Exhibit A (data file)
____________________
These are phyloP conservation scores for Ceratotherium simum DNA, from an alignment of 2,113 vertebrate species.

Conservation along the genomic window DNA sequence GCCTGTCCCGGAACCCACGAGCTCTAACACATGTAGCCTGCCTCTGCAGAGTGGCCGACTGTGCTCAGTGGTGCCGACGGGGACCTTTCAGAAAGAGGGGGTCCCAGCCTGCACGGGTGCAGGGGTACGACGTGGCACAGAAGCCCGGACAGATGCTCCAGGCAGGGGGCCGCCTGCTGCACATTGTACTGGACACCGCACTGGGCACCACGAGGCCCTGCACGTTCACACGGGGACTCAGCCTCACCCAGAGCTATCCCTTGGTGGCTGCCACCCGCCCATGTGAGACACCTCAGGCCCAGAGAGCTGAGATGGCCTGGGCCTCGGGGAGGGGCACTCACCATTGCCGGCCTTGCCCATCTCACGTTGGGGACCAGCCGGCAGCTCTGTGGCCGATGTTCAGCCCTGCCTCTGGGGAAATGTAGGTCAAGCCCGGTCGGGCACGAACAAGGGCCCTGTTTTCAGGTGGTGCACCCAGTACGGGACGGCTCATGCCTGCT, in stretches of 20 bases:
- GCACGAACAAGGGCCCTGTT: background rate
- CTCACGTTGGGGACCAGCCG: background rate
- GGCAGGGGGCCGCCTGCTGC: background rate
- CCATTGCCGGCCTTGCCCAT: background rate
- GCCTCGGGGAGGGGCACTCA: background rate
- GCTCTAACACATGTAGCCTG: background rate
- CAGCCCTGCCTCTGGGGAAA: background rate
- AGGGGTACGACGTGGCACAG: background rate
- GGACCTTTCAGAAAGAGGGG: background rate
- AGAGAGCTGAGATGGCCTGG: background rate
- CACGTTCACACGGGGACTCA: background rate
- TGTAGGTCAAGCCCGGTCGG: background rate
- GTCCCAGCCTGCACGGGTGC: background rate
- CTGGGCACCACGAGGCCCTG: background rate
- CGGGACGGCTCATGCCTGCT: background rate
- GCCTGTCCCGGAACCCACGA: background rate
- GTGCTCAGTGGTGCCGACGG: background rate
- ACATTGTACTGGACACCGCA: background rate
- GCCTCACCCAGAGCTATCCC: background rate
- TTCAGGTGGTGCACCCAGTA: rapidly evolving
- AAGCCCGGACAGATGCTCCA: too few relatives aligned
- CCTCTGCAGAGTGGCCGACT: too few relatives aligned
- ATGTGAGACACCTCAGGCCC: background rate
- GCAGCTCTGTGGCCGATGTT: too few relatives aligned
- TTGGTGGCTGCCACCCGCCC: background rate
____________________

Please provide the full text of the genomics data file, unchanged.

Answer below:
These are phyloP conservation scores for Ceratotherium simum DNA, from an alignment of 2,113 vertebrate species.

Conservation along the genomic window DNA sequence GCCTGTCCCGGAACCCACGAGCTCTAACACATGTAGCCTGCCTCTGCAGAGTGGCCGACTGTGCTCAGTGGTGCCGACGGGGACCTTTCAGAAAGAGGGGGTCCCAGCCTGCACGGGTGCAGGGGTACGACGTGGCACAGAAGCCCGGACAGATGCTCCAGGCAGGGGGCCGCCTGCTGCACATTGTACTGGACACCGCACTGGGCACCACGAGGCCCTGCACGTTCACACGGGGACTCAGCCTCACCCAGAGCTATCCCTTGGTGGCTGCCACCCGCCCATGTGAGACACCTCAGGCCCAGAGAGCTGAGATGGCCTGGGCCTCGGGGAGGGGCACTCACCATTGCCGGCCTTGCCCATCTCACGTTGGGGACCAGCCGGCAGCTCTGTGGCCGATGTTCAGCCCTGCCTCTGGGGAAATGTAGGTCAAGCCCGGTCGGGCACGAACAAGGGCCCTGTTTTCAGGTGGTGCACCCAGTACGGGACGGCTCATGCCTGCT, in stretches of 20 bases:
- GCACGAACAAGGGCCCTGTT: background rate
- CTCACGTTGGGGACCAGCCG: background rate
- GGCAGGGGGCCGCCTGCTGC: background rate
- CCATTGCCGGCCTTGCCCAT: background rate
- GCCTCGGGGAGGGGCACTCA: background rate
- GCTCTAACACATGTAGCCTG: background rate
- CAGCCCTGCCTCTGGGGAAA: background rate
- AGGGGTACGACGTGGCACAG: background rate
- GGACCTTTCAGAAAGAGGGG: background rate
- AGAGAGCTGAGATGGCCTGG: background rate
- CACGTTCACACGGGGACTCA: background rate
- TGTAGGTCAAGCCCGGTCGG: background rate
- GTCCCAGCCTGCACGGGTGC: background rate
- CTGGGCACCACGAGGCCCTG: background rate
- CGGGACGGCTCATGCCTGCT: background rate
- GCCTGTCCCGGAACCCACGA: background rate
- GTGCTCAGTGGTGCCGACGG: background rate
- ACATTGTACTGGACACCGCA: background rate
- GCCTCACCCAGAGCTATCCC: background rate
- TTCAGGTGGTGCACCCAGTA: rapidly evolving
- AAGCCCGGACAGATGCTCCA: too few relatives aligned
- CCTCTGCAGAGTGGCCGACT: too few relatives aligned
- ATGTGAGACACCTCAGGCCC: background rate
- GCAGCTCTGTGGCCGATGTT: too few relatives aligned
- TTGGTGGCTGCCACCCGCCC: background rate